Ms Deborah French,a former UK sales executive for Arconic sold Reynobond PE panels to construction projects in the UK which have a flammable plastic core.
These PE Panels which were used on Grenfell tower are only suitable to be used on buildings up to ten metres in height, which was stated in in a 2016 Arconic brochure for Reynobond panels.
Although Grenfell Tower is more than 60 metres tall, in the inquiry today, Ms French explained that she did not “consider that the height of a building was relevant”.
Ms. French told the inquiry that she did not recall being made aware of the changes to the products classification and that it may “not have been relevant to the UK market”.
When asked what type of information she usually provided customers, she said she was more concerned with aesthetics and questions usually arose of different colours and panels, they were more general questions about the product and not necessarily about the EU fire classifications.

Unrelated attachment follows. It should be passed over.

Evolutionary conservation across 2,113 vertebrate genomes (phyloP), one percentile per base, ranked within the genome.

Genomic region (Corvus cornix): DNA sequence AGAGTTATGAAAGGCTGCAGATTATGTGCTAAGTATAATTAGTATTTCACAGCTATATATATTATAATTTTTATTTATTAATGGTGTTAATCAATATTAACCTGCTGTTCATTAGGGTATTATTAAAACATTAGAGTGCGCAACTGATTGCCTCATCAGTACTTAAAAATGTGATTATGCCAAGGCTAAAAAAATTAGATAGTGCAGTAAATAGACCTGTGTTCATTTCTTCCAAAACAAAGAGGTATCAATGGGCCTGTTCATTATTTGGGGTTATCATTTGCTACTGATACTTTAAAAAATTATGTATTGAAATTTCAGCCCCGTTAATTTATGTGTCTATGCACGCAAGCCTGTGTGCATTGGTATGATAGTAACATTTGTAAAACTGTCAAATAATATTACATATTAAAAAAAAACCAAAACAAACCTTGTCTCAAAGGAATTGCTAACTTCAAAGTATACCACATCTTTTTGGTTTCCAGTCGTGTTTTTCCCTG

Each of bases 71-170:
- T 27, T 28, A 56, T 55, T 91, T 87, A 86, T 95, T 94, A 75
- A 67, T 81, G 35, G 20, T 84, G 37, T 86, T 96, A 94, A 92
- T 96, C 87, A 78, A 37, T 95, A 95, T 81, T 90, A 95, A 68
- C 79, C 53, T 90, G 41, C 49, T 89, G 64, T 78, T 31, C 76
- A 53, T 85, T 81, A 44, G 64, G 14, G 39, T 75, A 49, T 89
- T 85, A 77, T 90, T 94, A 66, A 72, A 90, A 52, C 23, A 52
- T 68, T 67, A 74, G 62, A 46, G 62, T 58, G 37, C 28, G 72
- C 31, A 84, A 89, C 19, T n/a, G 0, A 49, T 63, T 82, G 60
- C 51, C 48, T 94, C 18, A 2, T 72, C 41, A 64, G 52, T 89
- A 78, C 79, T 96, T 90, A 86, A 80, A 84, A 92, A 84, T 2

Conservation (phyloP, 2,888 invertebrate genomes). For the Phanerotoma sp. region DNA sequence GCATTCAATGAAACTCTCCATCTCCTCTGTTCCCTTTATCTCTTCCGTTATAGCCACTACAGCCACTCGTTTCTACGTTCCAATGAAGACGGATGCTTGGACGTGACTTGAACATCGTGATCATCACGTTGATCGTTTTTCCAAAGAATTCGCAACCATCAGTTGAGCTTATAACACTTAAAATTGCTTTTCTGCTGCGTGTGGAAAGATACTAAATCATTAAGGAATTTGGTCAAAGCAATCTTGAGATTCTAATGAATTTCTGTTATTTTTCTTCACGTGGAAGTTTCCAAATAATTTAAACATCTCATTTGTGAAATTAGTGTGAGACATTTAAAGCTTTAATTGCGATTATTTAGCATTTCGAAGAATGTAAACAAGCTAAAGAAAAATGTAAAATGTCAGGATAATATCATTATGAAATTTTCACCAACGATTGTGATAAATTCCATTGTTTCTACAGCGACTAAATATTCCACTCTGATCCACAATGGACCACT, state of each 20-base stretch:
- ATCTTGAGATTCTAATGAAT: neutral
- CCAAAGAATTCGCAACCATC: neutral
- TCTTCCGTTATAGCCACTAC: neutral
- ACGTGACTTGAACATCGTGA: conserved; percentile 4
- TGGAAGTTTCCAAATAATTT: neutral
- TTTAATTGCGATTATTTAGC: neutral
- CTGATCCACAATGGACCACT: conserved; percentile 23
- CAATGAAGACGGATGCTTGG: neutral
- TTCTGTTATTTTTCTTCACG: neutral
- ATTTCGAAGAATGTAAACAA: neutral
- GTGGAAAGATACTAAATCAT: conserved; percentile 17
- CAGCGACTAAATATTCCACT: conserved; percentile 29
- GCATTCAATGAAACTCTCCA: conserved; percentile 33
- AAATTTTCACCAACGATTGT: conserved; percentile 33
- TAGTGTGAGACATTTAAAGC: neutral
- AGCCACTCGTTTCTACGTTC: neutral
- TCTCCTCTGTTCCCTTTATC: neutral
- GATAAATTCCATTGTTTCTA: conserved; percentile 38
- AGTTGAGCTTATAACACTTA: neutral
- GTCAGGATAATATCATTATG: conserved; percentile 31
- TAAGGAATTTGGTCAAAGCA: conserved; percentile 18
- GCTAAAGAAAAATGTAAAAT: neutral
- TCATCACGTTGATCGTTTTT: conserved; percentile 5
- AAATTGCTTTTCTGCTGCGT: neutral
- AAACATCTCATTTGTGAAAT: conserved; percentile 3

Ms French agreed that it was unlikely for her customers to find out about the updated classification and said that “if I would have been asked that they needed to know I would have made sure the information went to them.”
Email evidence was shown that Ms French received information regarding how flammable the material was, stating how the “PE core [burnt] like paper” which could “transport fire up a building like a chimney”.
When provided with examples of fires in other buildings which used the same cladding as Ms French was selling, she admitted that she was “too heavy on the sales side” when dealing with customers concerns.
Categories: Justice and the Law, National, News
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